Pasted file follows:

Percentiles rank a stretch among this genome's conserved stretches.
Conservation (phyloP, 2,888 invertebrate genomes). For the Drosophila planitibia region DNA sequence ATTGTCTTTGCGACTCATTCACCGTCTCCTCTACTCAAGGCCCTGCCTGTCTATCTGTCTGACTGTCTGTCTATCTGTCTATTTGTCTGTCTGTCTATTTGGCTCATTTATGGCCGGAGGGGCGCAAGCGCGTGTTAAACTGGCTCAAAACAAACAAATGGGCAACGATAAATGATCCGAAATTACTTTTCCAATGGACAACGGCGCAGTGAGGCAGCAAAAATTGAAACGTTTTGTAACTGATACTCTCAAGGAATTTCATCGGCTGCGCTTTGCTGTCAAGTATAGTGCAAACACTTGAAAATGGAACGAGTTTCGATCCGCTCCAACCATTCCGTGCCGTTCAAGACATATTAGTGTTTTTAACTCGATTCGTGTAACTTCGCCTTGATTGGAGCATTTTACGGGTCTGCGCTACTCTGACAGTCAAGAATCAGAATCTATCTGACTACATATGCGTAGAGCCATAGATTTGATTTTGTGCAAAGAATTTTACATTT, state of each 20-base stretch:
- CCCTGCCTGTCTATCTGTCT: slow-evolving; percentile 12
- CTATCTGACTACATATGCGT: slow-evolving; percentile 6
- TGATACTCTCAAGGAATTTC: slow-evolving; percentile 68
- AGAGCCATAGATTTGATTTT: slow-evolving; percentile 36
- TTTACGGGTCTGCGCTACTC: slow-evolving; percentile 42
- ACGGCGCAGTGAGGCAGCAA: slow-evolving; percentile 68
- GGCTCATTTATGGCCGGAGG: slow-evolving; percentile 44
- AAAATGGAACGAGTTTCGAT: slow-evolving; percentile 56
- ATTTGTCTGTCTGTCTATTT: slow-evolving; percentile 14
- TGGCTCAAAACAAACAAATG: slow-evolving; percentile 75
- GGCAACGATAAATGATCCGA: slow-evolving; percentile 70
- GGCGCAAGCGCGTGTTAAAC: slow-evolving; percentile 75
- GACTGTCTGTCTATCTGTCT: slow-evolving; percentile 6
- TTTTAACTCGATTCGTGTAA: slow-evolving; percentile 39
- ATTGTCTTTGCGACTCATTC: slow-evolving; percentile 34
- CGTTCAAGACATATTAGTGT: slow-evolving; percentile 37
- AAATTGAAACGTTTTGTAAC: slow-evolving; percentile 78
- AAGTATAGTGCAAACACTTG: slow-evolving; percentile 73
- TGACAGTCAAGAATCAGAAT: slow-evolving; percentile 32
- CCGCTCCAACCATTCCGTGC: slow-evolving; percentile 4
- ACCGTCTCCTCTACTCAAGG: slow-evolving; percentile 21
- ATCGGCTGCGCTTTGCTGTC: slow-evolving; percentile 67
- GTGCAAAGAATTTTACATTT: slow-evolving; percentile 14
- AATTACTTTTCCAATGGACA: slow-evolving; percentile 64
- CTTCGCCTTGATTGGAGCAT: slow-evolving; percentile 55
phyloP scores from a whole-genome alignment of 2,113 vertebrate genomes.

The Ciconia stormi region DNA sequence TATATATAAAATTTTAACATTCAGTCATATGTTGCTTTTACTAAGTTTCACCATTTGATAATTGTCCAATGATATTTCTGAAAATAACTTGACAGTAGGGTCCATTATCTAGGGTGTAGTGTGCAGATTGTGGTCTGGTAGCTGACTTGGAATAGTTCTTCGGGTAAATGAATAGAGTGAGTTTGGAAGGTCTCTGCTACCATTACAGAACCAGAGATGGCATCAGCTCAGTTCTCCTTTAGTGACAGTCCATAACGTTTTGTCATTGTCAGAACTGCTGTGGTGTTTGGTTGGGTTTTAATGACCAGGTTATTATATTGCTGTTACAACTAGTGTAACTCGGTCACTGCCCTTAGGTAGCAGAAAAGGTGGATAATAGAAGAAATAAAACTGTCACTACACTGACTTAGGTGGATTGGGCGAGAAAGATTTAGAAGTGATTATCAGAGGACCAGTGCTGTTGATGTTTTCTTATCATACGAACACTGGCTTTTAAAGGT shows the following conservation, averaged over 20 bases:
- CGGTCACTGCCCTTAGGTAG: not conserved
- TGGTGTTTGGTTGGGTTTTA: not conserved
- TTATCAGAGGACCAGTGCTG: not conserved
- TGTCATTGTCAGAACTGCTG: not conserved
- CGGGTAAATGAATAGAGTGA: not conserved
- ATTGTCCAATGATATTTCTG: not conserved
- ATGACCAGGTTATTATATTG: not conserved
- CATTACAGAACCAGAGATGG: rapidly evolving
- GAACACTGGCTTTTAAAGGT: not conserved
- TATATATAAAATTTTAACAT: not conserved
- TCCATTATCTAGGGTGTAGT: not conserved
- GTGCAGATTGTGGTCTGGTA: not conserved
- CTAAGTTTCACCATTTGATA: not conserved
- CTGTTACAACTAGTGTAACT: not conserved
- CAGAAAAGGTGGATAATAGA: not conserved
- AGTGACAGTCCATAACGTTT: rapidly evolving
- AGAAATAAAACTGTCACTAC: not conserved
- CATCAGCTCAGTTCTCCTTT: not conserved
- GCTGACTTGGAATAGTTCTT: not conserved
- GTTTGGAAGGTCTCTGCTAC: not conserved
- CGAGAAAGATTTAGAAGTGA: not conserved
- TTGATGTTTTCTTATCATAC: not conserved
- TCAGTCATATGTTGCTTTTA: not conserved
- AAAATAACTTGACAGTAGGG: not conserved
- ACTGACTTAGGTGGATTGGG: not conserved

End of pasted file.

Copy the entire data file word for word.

Percentiles rank a stretch among this genome's conserved stretches.
Conservation (phyloP, 2,888 invertebrate genomes). For the Drosophila planitibia region DNA sequence ATTGTCTTTGCGACTCATTCACCGTCTCCTCTACTCAAGGCCCTGCCTGTCTATCTGTCTGACTGTCTGTCTATCTGTCTATTTGTCTGTCTGTCTATTTGGCTCATTTATGGCCGGAGGGGCGCAAGCGCGTGTTAAACTGGCTCAAAACAAACAAATGGGCAACGATAAATGATCCGAAATTACTTTTCCAATGGACAACGGCGCAGTGAGGCAGCAAAAATTGAAACGTTTTGTAACTGATACTCTCAAGGAATTTCATCGGCTGCGCTTTGCTGTCAAGTATAGTGCAAACACTTGAAAATGGAACGAGTTTCGATCCGCTCCAACCATTCCGTGCCGTTCAAGACATATTAGTGTTTTTAACTCGATTCGTGTAACTTCGCCTTGATTGGAGCATTTTACGGGTCTGCGCTACTCTGACAGTCAAGAATCAGAATCTATCTGACTACATATGCGTAGAGCCATAGATTTGATTTTGTGCAAAGAATTTTACATTT, state of each 20-base stretch:
- CCCTGCCTGTCTATCTGTCT: slow-evolving; percentile 12
- CTATCTGACTACATATGCGT: slow-evolving; percentile 6
- TGATACTCTCAAGGAATTTC: slow-evolving; percentile 68
- AGAGCCATAGATTTGATTTT: slow-evolving; percentile 36
- TTTACGGGTCTGCGCTACTC: slow-evolving; percentile 42
- ACGGCGCAGTGAGGCAGCAA: slow-evolving; percentile 68
- GGCTCATTTATGGCCGGAGG: slow-evolving; percentile 44
- AAAATGGAACGAGTTTCGAT: slow-evolving; percentile 56
- ATTTGTCTGTCTGTCTATTT: slow-evolving; percentile 14
- TGGCTCAAAACAAACAAATG: slow-evolving; percentile 75
- GGCAACGATAAATGATCCGA: slow-evolving; percentile 70
- GGCGCAAGCGCGTGTTAAAC: slow-evolving; percentile 75
- GACTGTCTGTCTATCTGTCT: slow-evolving; percentile 6
- TTTTAACTCGATTCGTGTAA: slow-evolving; percentile 39
- ATTGTCTTTGCGACTCATTC: slow-evolving; percentile 34
- CGTTCAAGACATATTAGTGT: slow-evolving; percentile 37
- AAATTGAAACGTTTTGTAAC: slow-evolving; percentile 78
- AAGTATAGTGCAAACACTTG: slow-evolving; percentile 73
- TGACAGTCAAGAATCAGAAT: slow-evolving; percentile 32
- CCGCTCCAACCATTCCGTGC: slow-evolving; percentile 4
- ACCGTCTCCTCTACTCAAGG: slow-evolving; percentile 21
- ATCGGCTGCGCTTTGCTGTC: slow-evolving; percentile 67
- GTGCAAAGAATTTTACATTT: slow-evolving; percentile 14
- AATTACTTTTCCAATGGACA: slow-evolving; percentile 64
- CTTCGCCTTGATTGGAGCAT: slow-evolving; percentile 55
phyloP scores from a whole-genome alignment of 2,113 vertebrate genomes.

The Ciconia stormi region DNA sequence TATATATAAAATTTTAACATTCAGTCATATGTTGCTTTTACTAAGTTTCACCATTTGATAATTGTCCAATGATATTTCTGAAAATAACTTGACAGTAGGGTCCATTATCTAGGGTGTAGTGTGCAGATTGTGGTCTGGTAGCTGACTTGGAATAGTTCTTCGGGTAAATGAATAGAGTGAGTTTGGAAGGTCTCTGCTACCATTACAGAACCAGAGATGGCATCAGCTCAGTTCTCCTTTAGTGACAGTCCATAACGTTTTGTCATTGTCAGAACTGCTGTGGTGTTTGGTTGGGTTTTAATGACCAGGTTATTATATTGCTGTTACAACTAGTGTAACTCGGTCACTGCCCTTAGGTAGCAGAAAAGGTGGATAATAGAAGAAATAAAACTGTCACTACACTGACTTAGGTGGATTGGGCGAGAAAGATTTAGAAGTGATTATCAGAGGACCAGTGCTGTTGATGTTTTCTTATCATACGAACACTGGCTTTTAAAGGT shows the following conservation, averaged over 20 bases:
- CGGTCACTGCCCTTAGGTAG: not conserved
- TGGTGTTTGGTTGGGTTTTA: not conserved
- TTATCAGAGGACCAGTGCTG: not conserved
- TGTCATTGTCAGAACTGCTG: not conserved
- CGGGTAAATGAATAGAGTGA: not conserved
- ATTGTCCAATGATATTTCTG: not conserved
- ATGACCAGGTTATTATATTG: not conserved
- CATTACAGAACCAGAGATGG: rapidly evolving
- GAACACTGGCTTTTAAAGGT: not conserved
- TATATATAAAATTTTAACAT: not conserved
- TCCATTATCTAGGGTGTAGT: not conserved
- GTGCAGATTGTGGTCTGGTA: not conserved
- CTAAGTTTCACCATTTGATA: not conserved
- CTGTTACAACTAGTGTAACT: not conserved
- CAGAAAAGGTGGATAATAGA: not conserved
- AGTGACAGTCCATAACGTTT: rapidly evolving
- AGAAATAAAACTGTCACTAC: not conserved
- CATCAGCTCAGTTCTCCTTT: not conserved
- GCTGACTTGGAATAGTTCTT: not conserved
- GTTTGGAAGGTCTCTGCTAC: not conserved
- CGAGAAAGATTTAGAAGTGA: not conserved
- TTGATGTTTTCTTATCATAC: not conserved
- TCAGTCATATGTTGCTTTTA: not conserved
- AAAATAACTTGACAGTAGGG: not conserved
- ACTGACTTAGGTGGATTGGG: not conserved